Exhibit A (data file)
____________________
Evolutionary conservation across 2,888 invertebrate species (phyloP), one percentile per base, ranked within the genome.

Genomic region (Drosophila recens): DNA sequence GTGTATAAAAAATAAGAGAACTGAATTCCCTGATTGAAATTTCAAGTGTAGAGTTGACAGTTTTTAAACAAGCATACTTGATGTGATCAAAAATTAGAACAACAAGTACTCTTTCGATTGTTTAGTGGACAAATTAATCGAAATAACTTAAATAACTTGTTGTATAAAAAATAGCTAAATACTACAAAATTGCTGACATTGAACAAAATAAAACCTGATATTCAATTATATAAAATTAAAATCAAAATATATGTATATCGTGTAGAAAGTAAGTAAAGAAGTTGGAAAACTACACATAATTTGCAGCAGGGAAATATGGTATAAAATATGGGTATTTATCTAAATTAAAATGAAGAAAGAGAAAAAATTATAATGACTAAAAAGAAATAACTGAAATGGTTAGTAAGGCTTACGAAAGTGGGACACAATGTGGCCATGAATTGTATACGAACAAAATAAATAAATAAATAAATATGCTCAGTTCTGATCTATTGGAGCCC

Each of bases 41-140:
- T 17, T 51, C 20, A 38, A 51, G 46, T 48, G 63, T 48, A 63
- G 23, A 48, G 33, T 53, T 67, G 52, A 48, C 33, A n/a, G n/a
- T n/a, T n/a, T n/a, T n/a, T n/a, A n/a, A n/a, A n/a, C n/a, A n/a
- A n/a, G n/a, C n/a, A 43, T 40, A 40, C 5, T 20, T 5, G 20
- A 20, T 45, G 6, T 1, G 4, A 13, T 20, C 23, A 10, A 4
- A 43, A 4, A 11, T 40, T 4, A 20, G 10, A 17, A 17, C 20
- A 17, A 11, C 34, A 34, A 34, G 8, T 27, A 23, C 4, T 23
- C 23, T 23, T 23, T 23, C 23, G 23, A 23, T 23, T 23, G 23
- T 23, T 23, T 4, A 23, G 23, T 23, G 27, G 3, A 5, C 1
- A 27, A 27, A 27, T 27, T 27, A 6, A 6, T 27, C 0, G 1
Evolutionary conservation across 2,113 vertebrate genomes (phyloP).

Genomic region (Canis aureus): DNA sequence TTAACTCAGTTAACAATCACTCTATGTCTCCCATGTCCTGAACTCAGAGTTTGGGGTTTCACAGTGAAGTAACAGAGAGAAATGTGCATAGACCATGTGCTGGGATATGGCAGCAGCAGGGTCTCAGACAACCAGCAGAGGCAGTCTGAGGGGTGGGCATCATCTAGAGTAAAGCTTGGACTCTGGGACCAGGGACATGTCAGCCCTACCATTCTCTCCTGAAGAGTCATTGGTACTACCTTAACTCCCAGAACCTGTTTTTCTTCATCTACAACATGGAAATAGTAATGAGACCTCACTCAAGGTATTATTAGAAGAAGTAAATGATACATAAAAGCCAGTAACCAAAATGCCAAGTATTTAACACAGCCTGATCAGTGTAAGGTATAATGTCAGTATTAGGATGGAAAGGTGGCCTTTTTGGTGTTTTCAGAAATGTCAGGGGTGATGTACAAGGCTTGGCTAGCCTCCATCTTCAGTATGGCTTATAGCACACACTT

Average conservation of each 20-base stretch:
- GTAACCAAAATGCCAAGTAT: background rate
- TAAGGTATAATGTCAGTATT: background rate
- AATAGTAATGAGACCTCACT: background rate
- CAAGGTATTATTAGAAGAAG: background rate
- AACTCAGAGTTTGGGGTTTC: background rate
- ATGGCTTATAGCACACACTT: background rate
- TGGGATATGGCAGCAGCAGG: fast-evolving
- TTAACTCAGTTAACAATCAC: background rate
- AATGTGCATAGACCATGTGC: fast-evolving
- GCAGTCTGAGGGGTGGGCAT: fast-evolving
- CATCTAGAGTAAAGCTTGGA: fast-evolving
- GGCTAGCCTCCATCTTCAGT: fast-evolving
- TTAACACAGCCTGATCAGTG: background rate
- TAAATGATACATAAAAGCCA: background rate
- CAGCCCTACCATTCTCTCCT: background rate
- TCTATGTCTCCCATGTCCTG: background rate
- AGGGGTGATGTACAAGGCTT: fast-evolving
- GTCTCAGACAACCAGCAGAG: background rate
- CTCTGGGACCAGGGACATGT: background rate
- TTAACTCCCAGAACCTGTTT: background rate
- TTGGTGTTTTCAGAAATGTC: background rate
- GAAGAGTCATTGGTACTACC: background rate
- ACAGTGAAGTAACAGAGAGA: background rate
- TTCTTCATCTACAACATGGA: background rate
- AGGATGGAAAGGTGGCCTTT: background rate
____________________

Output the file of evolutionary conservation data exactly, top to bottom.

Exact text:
Evolutionary conservation across 2,888 invertebrate species (phyloP), one percentile per base, ranked within the genome.

Genomic region (Drosophila recens): DNA sequence GTGTATAAAAAATAAGAGAACTGAATTCCCTGATTGAAATTTCAAGTGTAGAGTTGACAGTTTTTAAACAAGCATACTTGATGTGATCAAAAATTAGAACAACAAGTACTCTTTCGATTGTTTAGTGGACAAATTAATCGAAATAACTTAAATAACTTGTTGTATAAAAAATAGCTAAATACTACAAAATTGCTGACATTGAACAAAATAAAACCTGATATTCAATTATATAAAATTAAAATCAAAATATATGTATATCGTGTAGAAAGTAAGTAAAGAAGTTGGAAAACTACACATAATTTGCAGCAGGGAAATATGGTATAAAATATGGGTATTTATCTAAATTAAAATGAAGAAAGAGAAAAAATTATAATGACTAAAAAGAAATAACTGAAATGGTTAGTAAGGCTTACGAAAGTGGGACACAATGTGGCCATGAATTGTATACGAACAAAATAAATAAATAAATAAATATGCTCAGTTCTGATCTATTGGAGCCC

Each of bases 41-140:
- T 17, T 51, C 20, A 38, A 51, G 46, T 48, G 63, T 48, A 63
- G 23, A 48, G 33, T 53, T 67, G 52, A 48, C 33, A n/a, G n/a
- T n/a, T n/a, T n/a, T n/a, T n/a, A n/a, A n/a, A n/a, C n/a, A n/a
- A n/a, G n/a, C n/a, A 43, T 40, A 40, C 5, T 20, T 5, G 20
- A 20, T 45, G 6, T 1, G 4, A 13, T 20, C 23, A 10, A 4
- A 43, A 4, A 11, T 40, T 4, A 20, G 10, A 17, A 17, C 20
- A 17, A 11, C 34, A 34, A 34, G 8, T 27, A 23, C 4, T 23
- C 23, T 23, T 23, T 23, C 23, G 23, A 23, T 23, T 23, G 23
- T 23, T 23, T 4, A 23, G 23, T 23, G 27, G 3, A 5, C 1
- A 27, A 27, A 27, T 27, T 27, A 6, A 6, T 27, C 0, G 1
Evolutionary conservation across 2,113 vertebrate genomes (phyloP).

Genomic region (Canis aureus): DNA sequence TTAACTCAGTTAACAATCACTCTATGTCTCCCATGTCCTGAACTCAGAGTTTGGGGTTTCACAGTGAAGTAACAGAGAGAAATGTGCATAGACCATGTGCTGGGATATGGCAGCAGCAGGGTCTCAGACAACCAGCAGAGGCAGTCTGAGGGGTGGGCATCATCTAGAGTAAAGCTTGGACTCTGGGACCAGGGACATGTCAGCCCTACCATTCTCTCCTGAAGAGTCATTGGTACTACCTTAACTCCCAGAACCTGTTTTTCTTCATCTACAACATGGAAATAGTAATGAGACCTCACTCAAGGTATTATTAGAAGAAGTAAATGATACATAAAAGCCAGTAACCAAAATGCCAAGTATTTAACACAGCCTGATCAGTGTAAGGTATAATGTCAGTATTAGGATGGAAAGGTGGCCTTTTTGGTGTTTTCAGAAATGTCAGGGGTGATGTACAAGGCTTGGCTAGCCTCCATCTTCAGTATGGCTTATAGCACACACTT

Average conservation of each 20-base stretch:
- GTAACCAAAATGCCAAGTAT: background rate
- TAAGGTATAATGTCAGTATT: background rate
- AATAGTAATGAGACCTCACT: background rate
- CAAGGTATTATTAGAAGAAG: background rate
- AACTCAGAGTTTGGGGTTTC: background rate
- ATGGCTTATAGCACACACTT: background rate
- TGGGATATGGCAGCAGCAGG: fast-evolving
- TTAACTCAGTTAACAATCAC: background rate
- AATGTGCATAGACCATGTGC: fast-evolving
- GCAGTCTGAGGGGTGGGCAT: fast-evolving
- CATCTAGAGTAAAGCTTGGA: fast-evolving
- GGCTAGCCTCCATCTTCAGT: fast-evolving
- TTAACACAGCCTGATCAGTG: background rate
- TAAATGATACATAAAAGCCA: background rate
- CAGCCCTACCATTCTCTCCT: background rate
- TCTATGTCTCCCATGTCCTG: background rate
- AGGGGTGATGTACAAGGCTT: fast-evolving
- GTCTCAGACAACCAGCAGAG: background rate
- CTCTGGGACCAGGGACATGT: background rate
- TTAACTCCCAGAACCTGTTT: background rate
- TTGGTGTTTTCAGAAATGTC: background rate
- GAAGAGTCATTGGTACTACC: background rate
- ACAGTGAAGTAACAGAGAGA: background rate
- TTCTTCATCTACAACATGGA: background rate
- AGGATGGAAAGGTGGCCTTT: background rate